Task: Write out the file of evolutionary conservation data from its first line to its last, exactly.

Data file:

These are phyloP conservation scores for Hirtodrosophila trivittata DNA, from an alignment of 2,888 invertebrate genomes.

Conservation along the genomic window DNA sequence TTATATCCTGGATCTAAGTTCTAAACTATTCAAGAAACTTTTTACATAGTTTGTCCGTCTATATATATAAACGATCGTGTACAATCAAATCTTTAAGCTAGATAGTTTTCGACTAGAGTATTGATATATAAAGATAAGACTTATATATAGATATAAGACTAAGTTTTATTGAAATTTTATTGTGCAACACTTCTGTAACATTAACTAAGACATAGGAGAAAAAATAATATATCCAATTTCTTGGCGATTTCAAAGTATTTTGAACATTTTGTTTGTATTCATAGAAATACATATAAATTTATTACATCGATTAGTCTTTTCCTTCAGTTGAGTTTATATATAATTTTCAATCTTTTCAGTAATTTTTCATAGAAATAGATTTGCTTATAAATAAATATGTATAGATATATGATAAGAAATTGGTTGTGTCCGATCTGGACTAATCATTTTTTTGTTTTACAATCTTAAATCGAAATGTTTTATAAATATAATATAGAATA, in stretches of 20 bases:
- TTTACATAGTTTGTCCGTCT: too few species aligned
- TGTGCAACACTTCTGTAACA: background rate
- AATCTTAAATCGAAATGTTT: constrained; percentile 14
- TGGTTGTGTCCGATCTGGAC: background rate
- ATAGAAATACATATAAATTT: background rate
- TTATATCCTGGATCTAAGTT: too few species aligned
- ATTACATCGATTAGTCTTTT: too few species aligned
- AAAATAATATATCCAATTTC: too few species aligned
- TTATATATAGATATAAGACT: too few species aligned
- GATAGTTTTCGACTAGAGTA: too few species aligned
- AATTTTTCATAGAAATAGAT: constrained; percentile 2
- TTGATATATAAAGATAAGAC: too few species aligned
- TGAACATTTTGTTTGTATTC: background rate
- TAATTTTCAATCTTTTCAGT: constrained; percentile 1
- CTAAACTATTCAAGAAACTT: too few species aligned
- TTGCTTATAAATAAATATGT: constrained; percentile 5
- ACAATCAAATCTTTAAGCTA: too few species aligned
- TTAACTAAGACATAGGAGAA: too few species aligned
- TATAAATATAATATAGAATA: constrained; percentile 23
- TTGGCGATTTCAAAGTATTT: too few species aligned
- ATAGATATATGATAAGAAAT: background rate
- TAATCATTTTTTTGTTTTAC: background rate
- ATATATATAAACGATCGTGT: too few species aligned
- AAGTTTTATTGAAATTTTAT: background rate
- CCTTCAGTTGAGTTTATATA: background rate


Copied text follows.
These are phyloP conservation scores for Hirtodrosophila trivittata DNA, from an alignment of 2,888 invertebrate genomes.

Conservation along the genomic window DNA sequence TTATATCCTGGATCTAAGTTCTAAACTATTCAAGAAACTTTTTACATAGTTTGTCCGTCTATATATATAAACGATCGTGTACAATCAAATCTTTAAGCTAGATAGTTTTCGACTAGAGTATTGATATATAAAGATAAGACTTATATATAGATATAAGACTAAGTTTTATTGAAATTTTATTGTGCAACACTTCTGTAACATTAACTAAGACATAGGAGAAAAAATAATATATCCAATTTCTTGGCGATTTCAAAGTATTTTGAACATTTTGTTTGTATTCATAGAAATACATATAAATTTATTACATCGATTAGTCTTTTCCTTCAGTTGAGTTTATATATAATTTTCAATCTTTTCAGTAATTTTTCATAGAAATAGATTTGCTTATAAATAAATATGTATAGATATATGATAAGAAATTGGTTGTGTCCGATCTGGACTAATCATTTTTTTGTTTTACAATCTTAAATCGAAATGTTTTATAAATATAATATAGAATA, in stretches of 20 bases:
- TTTACATAGTTTGTCCGTCT: too few species aligned
- TGTGCAACACTTCTGTAACA: background rate
- AATCTTAAATCGAAATGTTT: constrained; percentile 14
- TGGTTGTGTCCGATCTGGAC: background rate
- ATAGAAATACATATAAATTT: background rate
- TTATATCCTGGATCTAAGTT: too few species aligned
- ATTACATCGATTAGTCTTTT: too few species aligned
- AAAATAATATATCCAATTTC: too few species aligned
- TTATATATAGATATAAGACT: too few species aligned
- GATAGTTTTCGACTAGAGTA: too few species aligned
- AATTTTTCATAGAAATAGAT: constrained; percentile 2
- TTGATATATAAAGATAAGAC: too few species aligned
- TGAACATTTTGTTTGTATTC: background rate
- TAATTTTCAATCTTTTCAGT: constrained; percentile 1
- CTAAACTATTCAAGAAACTT: too few species aligned
- TTGCTTATAAATAAATATGT: constrained; percentile 5
- ACAATCAAATCTTTAAGCTA: too few species aligned
- TTAACTAAGACATAGGAGAA: too few species aligned
- TATAAATATAATATAGAATA: constrained; percentile 23
- TTGGCGATTTCAAAGTATTT: too few species aligned
- ATAGATATATGATAAGAAAT: background rate
- TAATCATTTTTTTGTTTTAC: background rate
- ATATATATAAACGATCGTGT: too few species aligned
- AAGTTTTATTGAAATTTTAT: background rate
- CCTTCAGTTGAGTTTATATA: background rate